Modern history

II

The Golden Rock

THE teapot of this tempest, St. Eustatius, a rocky meager spot less than seven square miles in area, hardly more than a volcanic outcropping above the waves, was an unlikely place for a rendezvous with history. Nevertheless, by virtue of an unexampled devotion to trade on the part of a virtually landless nation, and location at the hub of the West Indies, where it was a natural meeting place for trade coming from North and South America and for ships coming to the West Indies from Europe and Africa, the little island had made itself the richest port of the Caribbean and the richest territory per acre in the region—if not, as some boasted, in the world. Holland’s declared neutrality in the struggle between Britain and the American Colonies had assisted its enrichment.

Geography favored Statia with a splendid roadstead that could shelter 200 ships at a time and an invaluable position at the center of a multinational cluster of territories—English (Jamaica, St. Kitts, Antigua and Barbados), French (Ste. Lucie, Martinique and Guadeloupe), Spanish (Cuba, Puerto Rico and Hispaniola, the last divided between Haiti and Santo Domingo), and Danish (Virgin Islands). Taking advantage of Statia’s neutrality, these nations, as well as British merchants of the area who were actually sharing in the trade with the enemy, made Statia’s shores the principal depot for transshipment of goods to and from America.

Called the Golden Rock for the flood of commerce that flowed through its free port, stuffing its warehouses with goods for trade and the coffers of its merchants with the proceeds, it “was different from all others,” said Edmund Burke in a speech of 1781 when Eustatius in sudden fame leapt into public notice. “It had no produce. no fortifications for its defense, nor martial spirit nor military regulations.… Its utility was its defense. The universality of its use, the neutrality of its nature was its security and its safeguard. Its proprietors had, in the spirit of commerce, made it an emporium for all the world … Its wealth was prodigious, arising from its industry and the nature of its commerce.”

Two factors besides geography accounted for the prodigy of the Golden Rock: Holland’s enterprising neutrality amid the ceaseless and circular wars of her larger neighbors, and Statia’s role as a free port without customs duties.

The pressure of the merchant class represented by the formidable Dutch West India Company, which held a monopoly over trade with America, induced the States General to declare neutrality in the war of the British Crown against its Colonies. Neutrality, as the Dutch knew from experience in the preceding Seven Years’ War of Britain against France, was good business, although in the American war it went against the natural bent of the States General, which favored the British as fellow-rulers. Popular opinion, however, in a rare combination with business interests, added its pressure for neutrality. Out of inherited pride in their own revolution to overthrow the sovereignty of Spain, the mass of the Dutch people openly sympathizied with the American rebellion.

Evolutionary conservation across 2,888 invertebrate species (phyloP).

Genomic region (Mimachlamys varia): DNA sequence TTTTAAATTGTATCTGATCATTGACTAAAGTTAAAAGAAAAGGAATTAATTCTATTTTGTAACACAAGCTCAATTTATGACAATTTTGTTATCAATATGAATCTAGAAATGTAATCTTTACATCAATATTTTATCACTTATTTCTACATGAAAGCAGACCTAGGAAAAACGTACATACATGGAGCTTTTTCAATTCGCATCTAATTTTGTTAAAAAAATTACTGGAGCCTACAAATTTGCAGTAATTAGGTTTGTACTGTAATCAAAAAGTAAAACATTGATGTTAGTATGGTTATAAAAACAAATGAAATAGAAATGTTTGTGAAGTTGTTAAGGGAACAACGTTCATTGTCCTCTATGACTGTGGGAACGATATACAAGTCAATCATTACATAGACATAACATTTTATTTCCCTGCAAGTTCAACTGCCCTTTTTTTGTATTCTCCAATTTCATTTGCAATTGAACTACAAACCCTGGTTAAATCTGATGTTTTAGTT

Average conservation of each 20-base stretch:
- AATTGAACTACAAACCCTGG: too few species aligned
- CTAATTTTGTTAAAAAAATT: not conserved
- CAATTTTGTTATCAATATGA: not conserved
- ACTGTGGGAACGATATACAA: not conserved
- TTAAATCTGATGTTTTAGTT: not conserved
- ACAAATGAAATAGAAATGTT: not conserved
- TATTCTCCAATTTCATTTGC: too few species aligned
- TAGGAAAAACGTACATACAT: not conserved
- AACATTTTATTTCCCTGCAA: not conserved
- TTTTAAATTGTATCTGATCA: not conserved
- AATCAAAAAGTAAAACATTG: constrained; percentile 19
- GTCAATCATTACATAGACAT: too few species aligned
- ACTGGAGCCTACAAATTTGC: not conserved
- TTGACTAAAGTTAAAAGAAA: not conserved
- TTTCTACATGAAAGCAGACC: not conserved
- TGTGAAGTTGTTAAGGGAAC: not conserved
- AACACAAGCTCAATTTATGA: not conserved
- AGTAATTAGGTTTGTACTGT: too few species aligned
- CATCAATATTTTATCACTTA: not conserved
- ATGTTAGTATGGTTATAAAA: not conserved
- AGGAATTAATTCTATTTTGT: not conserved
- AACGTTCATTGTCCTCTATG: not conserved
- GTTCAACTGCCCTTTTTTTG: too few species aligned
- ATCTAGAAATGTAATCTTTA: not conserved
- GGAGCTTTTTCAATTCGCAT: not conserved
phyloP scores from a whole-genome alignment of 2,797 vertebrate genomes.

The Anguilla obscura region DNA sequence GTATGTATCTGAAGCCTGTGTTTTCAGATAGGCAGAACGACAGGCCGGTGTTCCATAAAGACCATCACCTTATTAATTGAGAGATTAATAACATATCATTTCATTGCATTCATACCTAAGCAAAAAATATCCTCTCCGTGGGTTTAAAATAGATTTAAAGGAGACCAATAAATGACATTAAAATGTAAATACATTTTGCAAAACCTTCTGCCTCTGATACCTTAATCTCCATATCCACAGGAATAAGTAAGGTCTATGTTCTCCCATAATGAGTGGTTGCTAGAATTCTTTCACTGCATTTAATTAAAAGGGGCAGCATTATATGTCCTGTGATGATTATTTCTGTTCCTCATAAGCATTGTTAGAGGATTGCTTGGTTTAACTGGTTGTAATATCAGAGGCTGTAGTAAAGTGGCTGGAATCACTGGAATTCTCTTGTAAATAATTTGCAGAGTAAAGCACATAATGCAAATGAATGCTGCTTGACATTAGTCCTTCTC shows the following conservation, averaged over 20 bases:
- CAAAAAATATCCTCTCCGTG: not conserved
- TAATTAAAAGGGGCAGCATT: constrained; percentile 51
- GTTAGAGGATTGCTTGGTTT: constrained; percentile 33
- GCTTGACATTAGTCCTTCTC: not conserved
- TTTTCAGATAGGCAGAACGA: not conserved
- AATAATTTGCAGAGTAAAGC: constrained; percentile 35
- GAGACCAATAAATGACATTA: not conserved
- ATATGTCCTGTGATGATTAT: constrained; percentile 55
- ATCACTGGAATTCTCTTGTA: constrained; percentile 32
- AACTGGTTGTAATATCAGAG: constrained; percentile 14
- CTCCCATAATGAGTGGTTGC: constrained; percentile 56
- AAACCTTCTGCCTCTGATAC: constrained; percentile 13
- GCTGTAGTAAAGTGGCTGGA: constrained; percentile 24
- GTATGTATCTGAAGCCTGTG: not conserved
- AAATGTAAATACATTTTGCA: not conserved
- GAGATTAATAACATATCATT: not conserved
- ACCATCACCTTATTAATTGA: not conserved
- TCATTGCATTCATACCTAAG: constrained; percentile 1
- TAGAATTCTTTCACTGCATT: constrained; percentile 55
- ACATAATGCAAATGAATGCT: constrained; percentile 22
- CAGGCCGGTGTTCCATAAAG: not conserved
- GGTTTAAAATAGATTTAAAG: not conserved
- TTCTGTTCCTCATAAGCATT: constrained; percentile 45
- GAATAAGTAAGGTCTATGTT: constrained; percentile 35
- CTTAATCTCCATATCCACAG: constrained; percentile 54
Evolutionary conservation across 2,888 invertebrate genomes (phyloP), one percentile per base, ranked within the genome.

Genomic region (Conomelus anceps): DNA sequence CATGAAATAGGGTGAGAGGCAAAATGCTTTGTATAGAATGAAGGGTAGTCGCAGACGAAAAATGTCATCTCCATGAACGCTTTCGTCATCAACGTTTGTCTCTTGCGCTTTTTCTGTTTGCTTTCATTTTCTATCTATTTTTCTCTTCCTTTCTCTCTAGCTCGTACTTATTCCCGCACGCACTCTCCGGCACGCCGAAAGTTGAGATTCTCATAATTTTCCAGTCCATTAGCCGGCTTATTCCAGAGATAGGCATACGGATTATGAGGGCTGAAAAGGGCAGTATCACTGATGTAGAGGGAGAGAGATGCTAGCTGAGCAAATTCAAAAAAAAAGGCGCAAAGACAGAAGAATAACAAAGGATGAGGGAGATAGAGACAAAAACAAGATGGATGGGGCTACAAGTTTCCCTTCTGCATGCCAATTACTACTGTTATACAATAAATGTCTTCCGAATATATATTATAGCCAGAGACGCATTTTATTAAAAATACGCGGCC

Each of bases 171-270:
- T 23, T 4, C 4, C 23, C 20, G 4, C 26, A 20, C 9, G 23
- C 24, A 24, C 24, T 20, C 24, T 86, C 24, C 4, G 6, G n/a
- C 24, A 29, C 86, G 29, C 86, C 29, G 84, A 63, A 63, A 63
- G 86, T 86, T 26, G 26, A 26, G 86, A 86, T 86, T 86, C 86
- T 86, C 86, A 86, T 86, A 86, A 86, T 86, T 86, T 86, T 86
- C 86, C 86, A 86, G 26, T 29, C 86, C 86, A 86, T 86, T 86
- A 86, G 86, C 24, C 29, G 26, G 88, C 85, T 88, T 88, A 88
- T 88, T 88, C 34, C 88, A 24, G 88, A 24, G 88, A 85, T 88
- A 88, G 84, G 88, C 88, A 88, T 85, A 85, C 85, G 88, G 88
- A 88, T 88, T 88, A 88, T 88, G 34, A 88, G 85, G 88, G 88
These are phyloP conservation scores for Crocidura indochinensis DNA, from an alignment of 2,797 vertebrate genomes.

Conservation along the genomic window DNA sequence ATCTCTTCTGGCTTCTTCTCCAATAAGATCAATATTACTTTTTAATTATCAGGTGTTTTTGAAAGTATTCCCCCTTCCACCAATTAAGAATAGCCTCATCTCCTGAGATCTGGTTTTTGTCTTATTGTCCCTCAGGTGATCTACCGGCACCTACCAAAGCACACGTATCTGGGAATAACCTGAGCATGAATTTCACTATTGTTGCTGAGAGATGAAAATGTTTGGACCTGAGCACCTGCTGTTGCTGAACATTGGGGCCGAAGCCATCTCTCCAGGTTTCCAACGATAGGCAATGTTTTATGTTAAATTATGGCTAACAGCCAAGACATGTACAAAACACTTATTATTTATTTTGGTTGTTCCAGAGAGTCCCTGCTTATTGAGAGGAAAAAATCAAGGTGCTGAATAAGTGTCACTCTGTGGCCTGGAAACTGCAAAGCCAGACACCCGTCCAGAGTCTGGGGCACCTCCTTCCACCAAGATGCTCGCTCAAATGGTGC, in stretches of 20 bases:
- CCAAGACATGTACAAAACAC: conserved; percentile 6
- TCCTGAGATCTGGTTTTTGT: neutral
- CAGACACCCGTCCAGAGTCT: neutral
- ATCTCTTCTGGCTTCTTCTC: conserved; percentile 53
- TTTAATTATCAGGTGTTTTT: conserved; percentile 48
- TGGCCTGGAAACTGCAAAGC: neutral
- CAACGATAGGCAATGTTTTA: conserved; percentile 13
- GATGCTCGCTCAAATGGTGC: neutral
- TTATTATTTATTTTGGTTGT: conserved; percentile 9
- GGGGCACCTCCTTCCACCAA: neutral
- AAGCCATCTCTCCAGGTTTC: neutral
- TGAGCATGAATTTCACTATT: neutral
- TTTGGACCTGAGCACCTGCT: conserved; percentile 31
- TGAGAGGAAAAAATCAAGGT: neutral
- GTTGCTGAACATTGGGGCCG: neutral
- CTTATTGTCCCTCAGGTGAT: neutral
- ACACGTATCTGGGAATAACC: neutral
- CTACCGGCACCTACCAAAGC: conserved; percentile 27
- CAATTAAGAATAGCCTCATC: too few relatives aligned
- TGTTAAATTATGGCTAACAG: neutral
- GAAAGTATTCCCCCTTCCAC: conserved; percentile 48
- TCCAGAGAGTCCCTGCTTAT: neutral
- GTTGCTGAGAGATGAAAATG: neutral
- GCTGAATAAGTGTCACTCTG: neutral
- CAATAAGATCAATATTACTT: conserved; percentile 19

Neutrality on the high seas, always the most contentious element in international relations, balances on a tightrope of mutual contradictions. According to the much-disputed doctrine of “free ships, free goods,” a neutral had the theoretical right to pursue a normal trade with either belligerent so long as its supplies did not cause a military disadvantage to the other side. At the same time, the theory allowed a belligerent to prevent the subjects of a neutral state from sending military supplies in aid of the enemy. Between these two assertions—the right of a neutral to trade and the right of the belligerent to interfere to stop the trade—there could be no reconciliation.

Determined to take advantage of this condition, Dutch merchants and mariners, alert to every opening for commerce, braved the physical and financial risks of seaborne commerce to make it pay richly. Wealth filled their warehouses. The American Colonies sent rich cargoes of their products—tobacco, indigo, timber, horses—to exchange for naval and military supplies and for molasses, sugar, slaves and furnishings from Europe. Their agents in Amsterdam arranged the purchases and the delivery to St. Eustatius for transshipment to the American coast. Vessels loaded with 1,000 to 4,000 pounds of gunpowder per ship, and in one case a total of 49,000 pounds, made their way to Philadelphia and Charleston (the nearest port). To the rebels with empty muskets, St. Eustatius made the difference.

As a free port, Eustatius had reaped the profits both as marketplace and as storehouse where goods waiting sale or transshipment could be safely housed against predatory foreign fleets in search of loot.

The measure of profit in the munitions traffic can be judged from the price of a pound of gunpowder, which cost 8.5 stivers of the local currency in Holland, and 46 stivers or almost five and a half times as much on Eustatius, because its proximity saved American customers time and the risks of a longer passage. Trade swelled to and from the Colonies. On a single day in March, 1777, four ships from the Colonies came via Statia into Amsterdam bringing 200 hogsheads of tobacco, 600 to 700 barrels of rice and a large shipment of indigo. An English customs officials in Boston recorded, “Daily arrivals from the West Indies but most from St. Eustatius, every one of which brings more or less of gunpowder.”

The second factor in Statia’s golden growth came from her avoidance of the restrictive cult of mercantilism that prevailed among other nations.